Thursday, August 9, 2018

Fabulous Fens


Unfortunately, most of us use the terms "bog" and "fen" interchangeably, but aside from the fact that they’re both wetlands, they’re actually quite different.
Bogs receive only surface water and therefore are normally quite acidic; they have no inlets or outlets; and are generally low in nutrients.


Fens, on the other hand, receive groundwater and usually have both an inlet and outlet; since fens’ water derives from groundwater, they have more available nutrients than bogs; and although they may be acidic, fens are usually neutral or basic.



Although bogs are home to an interesting variety of vegetation, fens frequently have a rich array of plants, including orchids.


Friends and family have frequently accompanied me in visits to fens in five states. Come, let us go on a photographic journey to look at some of the plants in those fens.


Acidic fens are lower in nutrients than those with a neutral or basic chemistry and, therefore, are often home to the same carnivorous plants found in bogs. 

Pitcher plant –



And sundews –



And specialized insects like this Hudsonian whiteface dragonfly –


For many of us the real attraction is in the less acidic fens; in the many species of wild orchids, some quite rare, found there –

Arethusa
Calapogon


Leafy White Orchid
Northern Green Orchid
Rose Pogonia

Showy Lady's-slipper
Small White Lady's-slipper

White Fringed Orchid
Yellow Fringed Orchid
  
The vegetation in fens can’t withstand the trampling of many visitors nor the depredations of unscrupulous collectors and so the sites where the photos were taken will remain as "secret undisclosed locations".

Thursday, August 2, 2018

Bathing at the Bear Wallow


Seasonal pools are often called bear wallows in northcentral Pennsylvania. They’re seasonal because they collect runoff from snowmelt and spring rains then gradually evaporate during summer’s hot weather. Some dry completely by late summer, others hold a small amount of water throughout the summer, normally the pools slowly accumulate more water as fall progresses and the cycle begins again.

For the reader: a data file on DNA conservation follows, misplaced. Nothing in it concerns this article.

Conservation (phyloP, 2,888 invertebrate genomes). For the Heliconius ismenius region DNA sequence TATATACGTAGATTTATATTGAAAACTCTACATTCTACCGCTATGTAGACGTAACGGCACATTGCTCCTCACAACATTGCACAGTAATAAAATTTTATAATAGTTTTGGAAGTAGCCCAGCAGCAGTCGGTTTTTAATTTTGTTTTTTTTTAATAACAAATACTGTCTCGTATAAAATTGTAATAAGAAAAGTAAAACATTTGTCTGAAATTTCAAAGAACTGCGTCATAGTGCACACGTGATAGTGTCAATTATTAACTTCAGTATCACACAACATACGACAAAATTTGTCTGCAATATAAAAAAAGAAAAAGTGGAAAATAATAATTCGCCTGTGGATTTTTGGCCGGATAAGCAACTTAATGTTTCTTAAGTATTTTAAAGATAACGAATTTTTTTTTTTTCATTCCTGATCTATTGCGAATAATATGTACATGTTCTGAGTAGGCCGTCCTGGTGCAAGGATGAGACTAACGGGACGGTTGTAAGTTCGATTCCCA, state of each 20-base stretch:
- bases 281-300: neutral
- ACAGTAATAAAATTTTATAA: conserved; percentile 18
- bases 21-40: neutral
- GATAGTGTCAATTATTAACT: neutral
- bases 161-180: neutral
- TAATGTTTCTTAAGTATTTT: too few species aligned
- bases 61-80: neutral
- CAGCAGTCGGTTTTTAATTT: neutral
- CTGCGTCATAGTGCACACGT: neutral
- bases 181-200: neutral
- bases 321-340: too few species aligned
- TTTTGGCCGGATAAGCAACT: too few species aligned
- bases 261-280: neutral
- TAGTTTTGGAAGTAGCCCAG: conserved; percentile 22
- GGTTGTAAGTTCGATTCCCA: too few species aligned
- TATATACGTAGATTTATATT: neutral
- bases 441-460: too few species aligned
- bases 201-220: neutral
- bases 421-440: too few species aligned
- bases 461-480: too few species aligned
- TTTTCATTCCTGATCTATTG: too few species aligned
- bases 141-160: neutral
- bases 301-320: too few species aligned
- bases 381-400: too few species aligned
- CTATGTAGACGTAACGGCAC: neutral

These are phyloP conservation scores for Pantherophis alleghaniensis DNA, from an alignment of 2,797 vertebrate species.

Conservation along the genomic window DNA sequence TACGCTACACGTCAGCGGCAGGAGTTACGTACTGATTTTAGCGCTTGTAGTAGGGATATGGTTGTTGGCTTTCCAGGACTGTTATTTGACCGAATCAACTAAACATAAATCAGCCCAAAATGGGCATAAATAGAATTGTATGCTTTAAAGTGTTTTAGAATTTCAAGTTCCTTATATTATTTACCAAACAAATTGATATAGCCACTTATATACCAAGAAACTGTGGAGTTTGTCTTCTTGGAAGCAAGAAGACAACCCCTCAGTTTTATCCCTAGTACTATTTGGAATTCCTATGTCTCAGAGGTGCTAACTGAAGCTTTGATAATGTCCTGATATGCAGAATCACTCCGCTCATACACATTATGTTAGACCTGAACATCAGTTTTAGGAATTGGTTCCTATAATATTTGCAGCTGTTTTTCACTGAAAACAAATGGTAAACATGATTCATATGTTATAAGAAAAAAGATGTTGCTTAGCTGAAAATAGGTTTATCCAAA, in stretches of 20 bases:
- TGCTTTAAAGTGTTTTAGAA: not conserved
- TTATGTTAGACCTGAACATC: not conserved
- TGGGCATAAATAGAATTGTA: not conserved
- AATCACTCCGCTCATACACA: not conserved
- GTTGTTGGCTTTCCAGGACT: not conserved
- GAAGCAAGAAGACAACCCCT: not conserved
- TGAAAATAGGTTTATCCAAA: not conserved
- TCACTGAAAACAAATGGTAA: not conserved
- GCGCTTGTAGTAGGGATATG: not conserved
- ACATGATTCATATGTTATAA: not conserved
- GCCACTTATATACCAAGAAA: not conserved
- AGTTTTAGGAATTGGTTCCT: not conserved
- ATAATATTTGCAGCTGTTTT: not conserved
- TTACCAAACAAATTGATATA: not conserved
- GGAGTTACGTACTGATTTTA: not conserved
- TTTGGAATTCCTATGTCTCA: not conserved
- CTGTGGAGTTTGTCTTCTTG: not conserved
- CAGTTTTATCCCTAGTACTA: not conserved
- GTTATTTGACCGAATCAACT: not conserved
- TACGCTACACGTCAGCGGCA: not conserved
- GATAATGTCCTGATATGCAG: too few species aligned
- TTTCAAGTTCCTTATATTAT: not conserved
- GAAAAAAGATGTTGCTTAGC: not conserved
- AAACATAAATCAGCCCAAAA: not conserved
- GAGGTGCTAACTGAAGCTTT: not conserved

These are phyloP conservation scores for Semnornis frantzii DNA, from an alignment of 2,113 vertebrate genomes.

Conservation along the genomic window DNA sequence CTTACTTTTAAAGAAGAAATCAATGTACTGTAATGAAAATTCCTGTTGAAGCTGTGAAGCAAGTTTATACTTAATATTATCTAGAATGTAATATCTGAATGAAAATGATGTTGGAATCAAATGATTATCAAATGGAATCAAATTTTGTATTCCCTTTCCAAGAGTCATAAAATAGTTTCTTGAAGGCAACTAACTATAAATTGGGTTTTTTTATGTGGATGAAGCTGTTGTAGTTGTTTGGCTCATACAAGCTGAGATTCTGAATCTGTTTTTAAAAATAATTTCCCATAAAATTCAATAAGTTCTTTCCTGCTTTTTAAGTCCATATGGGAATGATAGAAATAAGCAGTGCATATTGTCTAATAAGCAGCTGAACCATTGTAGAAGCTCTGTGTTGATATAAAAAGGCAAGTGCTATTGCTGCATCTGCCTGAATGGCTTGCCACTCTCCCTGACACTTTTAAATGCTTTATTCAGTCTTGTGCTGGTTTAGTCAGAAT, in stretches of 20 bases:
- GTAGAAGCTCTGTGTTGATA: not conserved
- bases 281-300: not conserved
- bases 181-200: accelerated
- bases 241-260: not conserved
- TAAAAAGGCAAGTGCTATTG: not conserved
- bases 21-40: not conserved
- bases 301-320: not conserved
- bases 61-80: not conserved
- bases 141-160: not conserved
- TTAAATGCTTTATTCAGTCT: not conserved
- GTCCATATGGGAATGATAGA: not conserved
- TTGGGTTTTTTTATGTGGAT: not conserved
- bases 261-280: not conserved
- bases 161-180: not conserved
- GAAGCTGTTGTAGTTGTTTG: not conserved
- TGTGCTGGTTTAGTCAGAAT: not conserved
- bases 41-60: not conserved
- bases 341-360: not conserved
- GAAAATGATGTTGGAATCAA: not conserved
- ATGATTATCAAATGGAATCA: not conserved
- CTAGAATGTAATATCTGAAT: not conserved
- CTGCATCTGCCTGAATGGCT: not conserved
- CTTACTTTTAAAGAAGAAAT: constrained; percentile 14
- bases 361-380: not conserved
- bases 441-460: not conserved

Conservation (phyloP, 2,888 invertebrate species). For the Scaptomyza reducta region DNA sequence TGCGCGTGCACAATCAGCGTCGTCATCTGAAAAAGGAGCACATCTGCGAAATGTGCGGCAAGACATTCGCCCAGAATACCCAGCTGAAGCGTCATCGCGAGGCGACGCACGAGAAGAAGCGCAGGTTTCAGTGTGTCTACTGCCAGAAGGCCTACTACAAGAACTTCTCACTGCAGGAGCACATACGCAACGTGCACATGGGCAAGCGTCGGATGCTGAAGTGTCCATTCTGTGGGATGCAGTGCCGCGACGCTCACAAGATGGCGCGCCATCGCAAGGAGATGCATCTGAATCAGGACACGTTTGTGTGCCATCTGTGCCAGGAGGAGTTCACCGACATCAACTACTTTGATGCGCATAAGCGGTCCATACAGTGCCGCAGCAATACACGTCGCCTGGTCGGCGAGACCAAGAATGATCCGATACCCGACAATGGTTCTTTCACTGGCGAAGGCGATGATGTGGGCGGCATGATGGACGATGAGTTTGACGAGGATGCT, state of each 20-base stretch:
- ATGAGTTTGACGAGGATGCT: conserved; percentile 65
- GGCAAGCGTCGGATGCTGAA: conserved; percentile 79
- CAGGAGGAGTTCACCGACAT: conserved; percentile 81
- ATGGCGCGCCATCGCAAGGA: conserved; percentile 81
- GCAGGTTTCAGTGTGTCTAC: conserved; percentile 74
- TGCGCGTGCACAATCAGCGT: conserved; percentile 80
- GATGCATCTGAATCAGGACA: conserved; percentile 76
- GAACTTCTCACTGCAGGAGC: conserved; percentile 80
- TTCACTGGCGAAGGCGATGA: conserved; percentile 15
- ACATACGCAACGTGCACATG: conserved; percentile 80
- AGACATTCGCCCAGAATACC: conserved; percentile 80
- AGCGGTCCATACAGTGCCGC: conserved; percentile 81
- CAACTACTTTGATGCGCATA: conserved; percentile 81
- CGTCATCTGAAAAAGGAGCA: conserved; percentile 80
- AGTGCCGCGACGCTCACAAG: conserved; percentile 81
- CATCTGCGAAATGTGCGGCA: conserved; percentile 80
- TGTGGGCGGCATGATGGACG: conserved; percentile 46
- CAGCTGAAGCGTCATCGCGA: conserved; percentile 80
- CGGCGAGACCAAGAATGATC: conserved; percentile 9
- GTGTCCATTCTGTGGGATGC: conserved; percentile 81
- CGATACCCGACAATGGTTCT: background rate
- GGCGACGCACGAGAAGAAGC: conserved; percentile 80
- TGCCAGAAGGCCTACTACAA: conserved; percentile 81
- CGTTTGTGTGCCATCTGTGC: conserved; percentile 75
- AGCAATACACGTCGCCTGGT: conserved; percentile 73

They’re called bear wallows because black bears with their dark coats and large size are quite sensitive to summer’s heat and use these pools to cool off in hot weather by soaking in the water. 

For three summers I had a camera trap overlooking a seasonal pool in the Big Woods; some of the results were posted here.

This year I put a camera trap that takes videos at the same pool and it certainly lived up to the name of “bear wallow”. It's best to watch with the sound on –



There are videos of other species at the bear wallow, but those are the subject of another post.

Thursday, July 26, 2018

And More Moths ...


























This is National Moth Week, the subject of the last post on In Forest and Field; because of the large number of species found in northcentral Pennsylvania (vastly more than the total of bird and mammal species combined) here are some additional photos of our moths.


At times moths can be confusing to identify as some species are found in several different colors and/or patterns, witness the abbreviated button slug moth –













Many moths are rather nondescript; others are colorful, even spectacular. Here's a sampling of several dozen moths found in northcental Pennsylvania, first the less showy
















Now, some of our more spectacular and colorful moths   





















Moths aren't just household, agricultural or forest pests - they also feed our songbirds, break down already dead material, are the primary food for northeastern bats and add beauty and interest to our woodlands.